Hide this

Results from Google Books

Click on a thumbnail to go to Google Books.

The Stolen Child by Lisa Carey

The Stolen Child (original 2017; edition 2017)

by Lisa Carey (Author)

MembersReviewsPopularityAverage ratingMentions
10422116,035 (3.91)8
Title:The Stolen Child
Authors:Lisa Carey (Author)
Collections:Your library, Read
Tags:read, owned, fiction, Maine, Ireland, women, ex-patriots, birth, fairies, Early Reviewers, magic, magical realism

Work details

The Stolen Child by Lisa Carey (2017)



Sign up for LibraryThing to find out whether you'll like this book.

No current Talk conversations about this book.

» See also 8 mentions

Showing 1-5 of 22 (next | show all)
This review was written for LibraryThing Early Reviewers.
An American woman with a troubled past arrives on a tiny island off Ireland to claim her inheritance: a small cottage in a tight-knit, secretive community with its own demons - and fairies. Brigid seeks solace, solitude and a miracle in her mother's birthplace. But will the same demons that drove her mother away also chase off Brigid? Her hopes of solitude are cut short by strange, angry Emer and her day-dreaming son Niall, who all become close in spite of themselves.

This is a book that I wanted very much to like from the premise. And for the most part I was won over by Carey's moody descriptions of the island and its people, the private passions and deep terrors they contain. It took me time to forgive the jarring over-explaining of just how and how much of an outsider Brigid is -- a feeling I have experienced and which is altogether more subtle than she captures with some pretty broad stereotyping on both sides. But forgive I did for the rest of the story which grabbed me and got me reading again, after a long time away. ( )
  heidialice | May 19, 2017 |
This review was written for LibraryThing Early Reviewers.
Set in the middle of the 20th Century on a small Irish island, where time seems to have moved more slowly than on the mainland, life is unsettled by the arrival of the Yank. Brigid has returned to her family's land from the States in search for a miracle from her saintly namesake. The islanders treat her with suspicion at the start, talking around her in Gaelic and initially keeping her distance, both because Brigid is an incomer and because of her own family's reputation. Emer is the first to come round, a bitter woman who has grown twisted in the shadow of her beautiful and beloved twin, Rose. Brigid has a gift, but using it has come at great personal cost.
I enjoyed the magical elements of the book, the faeries and changelings, as well as the richly drawn female characters. Carey portrays well the insular nature of the islanders, suspicious of change, but also wary of outsiders and those who are different.
The book draws you in, I thought it would be a much lighter read at the start, but Carey builds tension by highlighting the grey areas of life. The ending was a little abrupt, but I am not sure it could have ended any differently.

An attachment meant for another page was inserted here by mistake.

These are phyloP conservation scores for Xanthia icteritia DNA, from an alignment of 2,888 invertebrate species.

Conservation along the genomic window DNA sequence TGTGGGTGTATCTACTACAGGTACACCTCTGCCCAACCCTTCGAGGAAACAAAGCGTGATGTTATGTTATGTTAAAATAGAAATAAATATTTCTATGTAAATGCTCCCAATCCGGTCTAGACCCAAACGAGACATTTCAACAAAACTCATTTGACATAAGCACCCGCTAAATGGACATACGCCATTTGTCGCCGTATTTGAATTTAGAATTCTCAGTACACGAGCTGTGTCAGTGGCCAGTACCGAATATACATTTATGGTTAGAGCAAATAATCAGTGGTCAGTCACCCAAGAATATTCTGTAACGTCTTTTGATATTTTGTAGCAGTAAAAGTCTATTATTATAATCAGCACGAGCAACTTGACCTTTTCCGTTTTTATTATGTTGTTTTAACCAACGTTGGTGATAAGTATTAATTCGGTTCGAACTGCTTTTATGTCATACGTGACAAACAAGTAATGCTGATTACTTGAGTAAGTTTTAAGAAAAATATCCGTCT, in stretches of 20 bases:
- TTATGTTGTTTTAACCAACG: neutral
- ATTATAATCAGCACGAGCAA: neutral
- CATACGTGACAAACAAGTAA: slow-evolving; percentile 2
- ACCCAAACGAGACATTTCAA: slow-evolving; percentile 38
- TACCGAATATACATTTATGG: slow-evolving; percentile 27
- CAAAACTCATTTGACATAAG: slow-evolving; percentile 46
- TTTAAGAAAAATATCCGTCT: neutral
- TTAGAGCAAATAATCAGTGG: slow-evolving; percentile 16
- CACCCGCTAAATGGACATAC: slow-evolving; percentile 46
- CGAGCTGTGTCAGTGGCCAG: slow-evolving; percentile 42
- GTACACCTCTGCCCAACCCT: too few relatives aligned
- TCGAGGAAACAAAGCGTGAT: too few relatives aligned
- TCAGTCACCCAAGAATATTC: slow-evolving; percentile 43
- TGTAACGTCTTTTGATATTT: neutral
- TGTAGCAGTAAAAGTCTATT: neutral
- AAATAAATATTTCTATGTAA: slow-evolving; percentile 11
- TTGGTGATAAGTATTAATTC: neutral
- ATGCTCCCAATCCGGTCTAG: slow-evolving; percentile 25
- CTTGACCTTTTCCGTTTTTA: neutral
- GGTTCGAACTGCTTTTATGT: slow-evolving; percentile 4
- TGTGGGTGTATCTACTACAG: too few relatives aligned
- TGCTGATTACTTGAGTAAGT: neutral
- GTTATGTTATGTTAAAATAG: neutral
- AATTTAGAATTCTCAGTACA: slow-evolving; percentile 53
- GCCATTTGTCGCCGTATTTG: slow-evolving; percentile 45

I would recommend this for a cold day, just curl up with a coffee and the book, or for a group read as there are lots of points to be discussed. ( )
  soffitta1 | Mar 11, 2017 |
This review was written for LibraryThing Early Reviewers.
This was an interesting read about an American returning to the isolated Irish island her mother was from. I liked the mixing of Irish folklore/fantasy with the main story, which was well done, although I felt the story was quite slow moving.

There were some strong female characters in the novel, whose motivations were largely covered, but I did feel like the men in the story got a bit of a raw deal - they didn't seem to have much characterisation beyond being a bit useless/aggressive, etc. The setting and world that was created was great, I just wish the characters had been fleshed out a bit more.

The main narrative was good, although I would have liked a little more plot and a little less sex, and the end of the book seemed a little forced and jarring. Probably the thing I enjoyed most about this book was how imagery was carried through – the repeated use of strong imagery throughout the book (often going back to bee imagery, for example) was done well. ( )
  Alfirin | Mar 8, 2017 |
This review was written for LibraryThing Early Reviewers.
This book tells the story of what happens when an American arrives on an isolated Irish island in the 1950s. She wants to have a child and there is a spring on the island which is holy water.

She befriends a woman on the island who is a social outcast and they begin an affair.

Friendship, death and a wee bit of magic all come together to create a storm which leaves the islanders having to make the decision as to whether to abandon their isolation for a council house on the mainland.

There was a real twist in the tale at the end which was slightly odd and I didn't feel added to the story in any way but despite that I enjoyed reading it, if more for the background of the lifestyle of the islanders than for the story itself. ( )
  chive | Mar 5, 2017 |
This book has everything I desire in a book and a few things I didn't know I wanted:

First, the language and visuals are utterly gorgeous. Richly drawn setting, dark and nuanced feelings, so much visceral, bodily action. In practically every paragraph I marked the margins for a sentence that absolutely stunned me.